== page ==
- 48 hours without flushing toilets and a shower may be nearing my limit
- Taking a 9-month-old camping can be challenging but fun
- And I have the most amazing husband ever. I just do.
Monday, July 14, 2014
The kids and I joined Joe in Salem for his Army Guard duty weekend. The girls and I drove to Newport on Saturday to pick Brendan up from being with his grandparents for a week. By the time we got back to Salem Joe was done with work and we hung out with him for the evening. But Sunday brought a summer rain storm and a hotel checkout time of 11:00 am. So while we hung out at the indoor hotel pool until the last possible minute, it meant packing up the kids and gear by myself and scrambling for something to keep us busy until Joe would be done. I wanted to make a stop at Great Harvest Bakery in hopes that they would have some good scones for me to take home (oh how I miss Great Harvest scones.) But after driving all over Salem to find the one single GH that was open on Sunday my search turned up only a loaf of apple crunch bread. Not entirely a failed hunt, just not exactly what I had hoped for. And then I wondered what on earth we would do with the rest of our time as the Great Harvest adventure only killed about 30 minutes. So, while driving through town en route to the bakery, I spotted the Salem mall sky bridges and tried to sell them to my kids.
"I know you don't want to keep looking for the bakery... but if you just be patient and behave then maybe we can go walk along those bridges!!" I said to them with (feigned) excitement. They both looked up as we drove beneath one and exclaimed with awe "REALLY?!"
Only a mom can make a sky bridge in the mall seem like an amusement park ride. So we strolled, we got a pretzel, we stayed out of the stores (because one step into one reminded me why I don't take my children to the mall), and we watched the rain fall from the awesome view of the sky bridge.
Friday, July 11, 2014
Wednesday, July 9, 2014
On day 3 of our camping trip we ventured out as a group to the beach to kill time. It was late afternoon and we had 6 adults, 7 walking children and 2 babies between us. The kids were jumping in the waves and building sandcastles with grandpa and Aubrey had already been knocked over by a couple of small incoming waves. So my fear had already been set in place as I watched (carrying Violet in the front pack) my 5-year-old struggle to get up as the ocean pulled her back down.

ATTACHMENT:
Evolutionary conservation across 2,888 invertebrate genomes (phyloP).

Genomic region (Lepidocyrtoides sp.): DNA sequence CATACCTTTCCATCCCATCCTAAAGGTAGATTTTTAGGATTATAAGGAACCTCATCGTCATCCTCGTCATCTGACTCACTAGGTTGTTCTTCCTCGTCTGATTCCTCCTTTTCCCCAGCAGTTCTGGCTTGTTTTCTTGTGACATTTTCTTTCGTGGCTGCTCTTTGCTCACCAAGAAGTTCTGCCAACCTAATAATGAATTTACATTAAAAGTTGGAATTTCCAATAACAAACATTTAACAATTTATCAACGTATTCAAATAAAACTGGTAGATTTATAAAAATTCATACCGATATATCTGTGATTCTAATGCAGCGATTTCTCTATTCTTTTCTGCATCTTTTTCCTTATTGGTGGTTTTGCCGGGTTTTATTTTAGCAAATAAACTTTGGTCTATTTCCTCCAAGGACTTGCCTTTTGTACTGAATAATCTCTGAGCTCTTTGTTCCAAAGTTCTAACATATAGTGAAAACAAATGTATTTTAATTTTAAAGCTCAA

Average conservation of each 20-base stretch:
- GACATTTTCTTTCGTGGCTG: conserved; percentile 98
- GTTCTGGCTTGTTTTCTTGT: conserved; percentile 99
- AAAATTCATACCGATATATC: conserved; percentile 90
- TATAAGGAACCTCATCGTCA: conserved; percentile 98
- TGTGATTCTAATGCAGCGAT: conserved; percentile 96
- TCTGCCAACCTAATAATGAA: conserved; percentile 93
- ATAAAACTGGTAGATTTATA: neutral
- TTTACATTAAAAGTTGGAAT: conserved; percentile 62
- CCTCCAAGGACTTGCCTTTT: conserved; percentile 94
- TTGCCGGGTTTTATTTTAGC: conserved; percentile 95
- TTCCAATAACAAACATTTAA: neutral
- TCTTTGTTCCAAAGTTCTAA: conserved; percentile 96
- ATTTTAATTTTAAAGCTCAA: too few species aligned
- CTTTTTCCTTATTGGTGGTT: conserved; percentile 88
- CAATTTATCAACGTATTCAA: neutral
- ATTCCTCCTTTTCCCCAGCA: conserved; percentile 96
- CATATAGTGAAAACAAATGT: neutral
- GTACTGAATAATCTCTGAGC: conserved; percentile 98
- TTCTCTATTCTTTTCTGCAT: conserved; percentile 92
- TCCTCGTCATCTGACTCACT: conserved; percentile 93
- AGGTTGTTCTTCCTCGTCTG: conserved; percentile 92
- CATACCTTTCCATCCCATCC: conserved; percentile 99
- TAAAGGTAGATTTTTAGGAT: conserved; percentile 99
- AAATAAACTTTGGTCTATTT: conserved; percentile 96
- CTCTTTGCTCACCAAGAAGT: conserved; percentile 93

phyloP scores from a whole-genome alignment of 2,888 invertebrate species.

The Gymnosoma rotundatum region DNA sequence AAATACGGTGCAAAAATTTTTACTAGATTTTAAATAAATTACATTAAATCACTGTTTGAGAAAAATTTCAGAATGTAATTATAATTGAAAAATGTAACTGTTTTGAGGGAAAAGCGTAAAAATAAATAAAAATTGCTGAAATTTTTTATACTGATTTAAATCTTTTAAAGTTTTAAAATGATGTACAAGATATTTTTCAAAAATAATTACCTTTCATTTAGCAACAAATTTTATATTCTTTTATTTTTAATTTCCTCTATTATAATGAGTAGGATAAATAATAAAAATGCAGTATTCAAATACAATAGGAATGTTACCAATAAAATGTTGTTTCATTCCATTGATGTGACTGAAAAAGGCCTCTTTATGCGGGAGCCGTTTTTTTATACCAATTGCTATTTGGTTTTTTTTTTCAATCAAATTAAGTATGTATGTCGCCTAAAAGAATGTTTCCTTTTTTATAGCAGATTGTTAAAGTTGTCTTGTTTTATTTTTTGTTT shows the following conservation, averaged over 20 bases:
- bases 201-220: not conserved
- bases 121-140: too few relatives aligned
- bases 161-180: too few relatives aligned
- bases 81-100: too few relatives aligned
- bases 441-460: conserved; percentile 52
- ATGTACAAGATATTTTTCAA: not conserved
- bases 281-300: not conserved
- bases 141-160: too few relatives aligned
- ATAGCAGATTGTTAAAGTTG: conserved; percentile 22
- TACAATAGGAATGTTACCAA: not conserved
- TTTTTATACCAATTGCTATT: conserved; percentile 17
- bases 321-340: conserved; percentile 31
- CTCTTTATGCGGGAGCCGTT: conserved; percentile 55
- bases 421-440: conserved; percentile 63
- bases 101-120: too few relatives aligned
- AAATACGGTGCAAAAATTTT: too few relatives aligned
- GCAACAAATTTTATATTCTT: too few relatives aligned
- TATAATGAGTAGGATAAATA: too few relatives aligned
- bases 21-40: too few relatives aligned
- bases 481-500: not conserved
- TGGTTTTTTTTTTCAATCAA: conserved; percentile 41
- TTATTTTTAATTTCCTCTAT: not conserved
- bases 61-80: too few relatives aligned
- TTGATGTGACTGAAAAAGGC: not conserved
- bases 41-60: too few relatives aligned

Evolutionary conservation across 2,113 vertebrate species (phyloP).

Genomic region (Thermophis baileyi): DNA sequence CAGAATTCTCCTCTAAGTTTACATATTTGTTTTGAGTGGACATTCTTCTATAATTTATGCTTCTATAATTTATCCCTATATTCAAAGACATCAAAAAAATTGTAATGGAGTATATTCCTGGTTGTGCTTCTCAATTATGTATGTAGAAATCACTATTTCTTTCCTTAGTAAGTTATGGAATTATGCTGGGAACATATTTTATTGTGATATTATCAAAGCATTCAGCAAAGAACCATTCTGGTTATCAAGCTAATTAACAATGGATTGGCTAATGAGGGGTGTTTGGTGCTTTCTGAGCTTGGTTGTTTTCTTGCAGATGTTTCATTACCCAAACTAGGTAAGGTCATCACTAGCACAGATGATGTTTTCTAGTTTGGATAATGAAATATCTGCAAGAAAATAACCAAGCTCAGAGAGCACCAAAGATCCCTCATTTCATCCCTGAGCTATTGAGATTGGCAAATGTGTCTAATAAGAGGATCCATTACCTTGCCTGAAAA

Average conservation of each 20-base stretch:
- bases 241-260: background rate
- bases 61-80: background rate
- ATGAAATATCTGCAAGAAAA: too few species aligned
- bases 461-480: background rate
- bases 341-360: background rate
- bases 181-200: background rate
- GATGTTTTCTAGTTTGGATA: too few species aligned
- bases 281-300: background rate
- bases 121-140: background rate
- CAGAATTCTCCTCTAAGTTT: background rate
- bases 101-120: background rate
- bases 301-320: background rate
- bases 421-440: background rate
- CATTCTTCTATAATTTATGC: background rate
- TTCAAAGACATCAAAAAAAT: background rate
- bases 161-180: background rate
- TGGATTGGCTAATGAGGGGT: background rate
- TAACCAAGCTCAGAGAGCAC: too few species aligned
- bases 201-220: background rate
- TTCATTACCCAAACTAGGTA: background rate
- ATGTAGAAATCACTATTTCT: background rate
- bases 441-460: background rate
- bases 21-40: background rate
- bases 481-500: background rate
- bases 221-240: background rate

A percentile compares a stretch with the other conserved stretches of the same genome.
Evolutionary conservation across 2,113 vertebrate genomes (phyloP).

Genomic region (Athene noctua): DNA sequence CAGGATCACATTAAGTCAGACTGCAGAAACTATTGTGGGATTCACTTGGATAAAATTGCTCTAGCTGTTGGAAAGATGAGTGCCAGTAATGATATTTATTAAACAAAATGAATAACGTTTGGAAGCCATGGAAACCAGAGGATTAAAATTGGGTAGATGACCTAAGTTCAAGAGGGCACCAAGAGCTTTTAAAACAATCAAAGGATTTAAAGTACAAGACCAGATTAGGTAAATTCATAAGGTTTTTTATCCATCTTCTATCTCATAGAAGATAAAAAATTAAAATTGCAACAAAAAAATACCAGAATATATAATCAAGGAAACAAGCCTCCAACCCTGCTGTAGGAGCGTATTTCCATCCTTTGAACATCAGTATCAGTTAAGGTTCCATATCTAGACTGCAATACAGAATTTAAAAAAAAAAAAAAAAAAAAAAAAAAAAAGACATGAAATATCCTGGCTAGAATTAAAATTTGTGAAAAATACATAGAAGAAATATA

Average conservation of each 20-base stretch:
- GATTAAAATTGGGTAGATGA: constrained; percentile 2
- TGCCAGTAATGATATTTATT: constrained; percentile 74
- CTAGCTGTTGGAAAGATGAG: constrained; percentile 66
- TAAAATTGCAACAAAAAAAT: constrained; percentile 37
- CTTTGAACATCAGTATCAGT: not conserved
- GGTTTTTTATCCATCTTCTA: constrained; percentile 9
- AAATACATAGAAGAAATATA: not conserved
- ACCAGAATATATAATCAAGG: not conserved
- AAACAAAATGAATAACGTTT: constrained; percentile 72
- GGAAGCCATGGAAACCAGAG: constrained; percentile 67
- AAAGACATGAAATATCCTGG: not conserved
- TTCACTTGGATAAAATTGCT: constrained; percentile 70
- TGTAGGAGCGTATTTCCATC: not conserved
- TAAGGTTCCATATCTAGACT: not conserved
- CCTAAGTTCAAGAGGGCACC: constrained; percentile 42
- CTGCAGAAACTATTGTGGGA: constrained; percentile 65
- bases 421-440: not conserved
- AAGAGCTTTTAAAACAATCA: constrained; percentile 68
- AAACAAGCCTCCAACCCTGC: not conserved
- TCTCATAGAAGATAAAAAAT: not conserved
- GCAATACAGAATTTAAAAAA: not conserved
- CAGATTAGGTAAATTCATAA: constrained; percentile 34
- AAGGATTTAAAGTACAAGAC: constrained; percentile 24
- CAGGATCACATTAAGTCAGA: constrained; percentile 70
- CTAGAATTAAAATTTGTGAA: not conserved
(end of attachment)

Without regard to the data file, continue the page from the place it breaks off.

I am not a paranoid person in general but when that mothering instinct kicks in, my panic level can rise in mere seconds. I stood talking to my sister-in-law watching Joe stand ankle deep in the waves by himself, the kids playing in the sand making castles. Then something made me scan our little crowd more intensely and my heart started racing as I tried to calmly ask "Um... Joe? Where is Aubrey?"
Looking back all I can think is "how did he stay so calm?!"
He did a quick scan as he said "she's..." and then paused at a loss for an answer.
The racing continued in my chest as all of the adults began glancing around yet coming up short. And then the panic set in. I lost my breath and felt pain in my chest.
"Maybe she went to the bathroom?" my dad asked. But the bathroom was a far walk over the hill and through the parking lot and she never would have attempted that trek herself.
The panic worsened as the only thing I could see in my mind was my precious 5-year-old daughter being tossed around in the ocean, having been pulled out by a wave when no one was watching. And I fell to my knees. I looked to the sky and prayed to God that I was overreacting. I screamed. A guttural sound I had never made before (that my brother would later note he could hear from the bathroom a good 1/4 mile away.)
My sister-in-law asked what she was wearing. And after a string of "I don't know, I don't remember, oh my god I'm a horrible mother, um, shorts and a pink shirt?" I dug deep to remember... "ORANGE AND BLACK! She's wearing her Beavers sweatshirt!"
My dad ran back to the house, my brother stood outside the women's bathroom yelling her name, my sister began asking the small groups near us if they had seen her. It wasn't that crowded and we were in a spot where the beach stretched about a mile in each direction (having gotten up early for a morning run, I could make this accurate analysis.) We all yelled her name. Then I spotted a small person near another group of people down the beach (by my earlier analysis they must have been at least a half a mile away) and I asked Joe "is that her?!" And he ran. I've never seen him run so fast. But at the same time that I watched the small child walk back towards the small crowd and assumed she had to be with them, I watched his pace slow as he assumed the same thing. And I cried.